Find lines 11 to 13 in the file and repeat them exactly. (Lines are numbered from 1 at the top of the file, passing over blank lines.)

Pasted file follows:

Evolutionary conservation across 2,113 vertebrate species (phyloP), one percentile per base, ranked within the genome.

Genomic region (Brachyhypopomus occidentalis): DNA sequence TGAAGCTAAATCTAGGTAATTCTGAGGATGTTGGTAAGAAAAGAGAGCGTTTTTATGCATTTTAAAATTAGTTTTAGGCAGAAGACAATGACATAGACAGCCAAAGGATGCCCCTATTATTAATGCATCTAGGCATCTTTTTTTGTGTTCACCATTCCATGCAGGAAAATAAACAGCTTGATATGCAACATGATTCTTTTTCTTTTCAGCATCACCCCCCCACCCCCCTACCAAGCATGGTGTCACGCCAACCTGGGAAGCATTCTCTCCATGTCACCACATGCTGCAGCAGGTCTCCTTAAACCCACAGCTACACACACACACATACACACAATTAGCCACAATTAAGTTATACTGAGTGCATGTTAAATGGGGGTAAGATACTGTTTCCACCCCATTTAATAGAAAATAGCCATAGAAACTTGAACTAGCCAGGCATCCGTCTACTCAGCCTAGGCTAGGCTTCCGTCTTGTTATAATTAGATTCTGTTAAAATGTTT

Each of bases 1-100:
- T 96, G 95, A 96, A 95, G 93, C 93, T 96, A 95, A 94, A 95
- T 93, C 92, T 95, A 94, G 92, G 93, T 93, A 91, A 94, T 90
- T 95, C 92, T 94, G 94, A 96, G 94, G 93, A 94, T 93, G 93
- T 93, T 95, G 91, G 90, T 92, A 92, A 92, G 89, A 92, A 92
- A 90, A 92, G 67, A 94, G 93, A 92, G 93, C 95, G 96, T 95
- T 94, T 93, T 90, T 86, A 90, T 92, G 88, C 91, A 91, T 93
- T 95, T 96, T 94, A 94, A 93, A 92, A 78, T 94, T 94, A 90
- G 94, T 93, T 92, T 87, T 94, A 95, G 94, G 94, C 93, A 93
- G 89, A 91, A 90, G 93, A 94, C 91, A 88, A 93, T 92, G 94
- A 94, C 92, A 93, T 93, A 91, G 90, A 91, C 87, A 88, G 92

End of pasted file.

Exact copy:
- G 94, T 93, T 92, T 87, T 94, A 95, G 94, G 94, C 93, A 93
- G 89, A 91, A 90, G 93, A 94, C 91, A 88, A 93, T 92, G 94
- A 94, C 92, A 93, T 93, A 91, G 90, A 91, C 87, A 88, G 92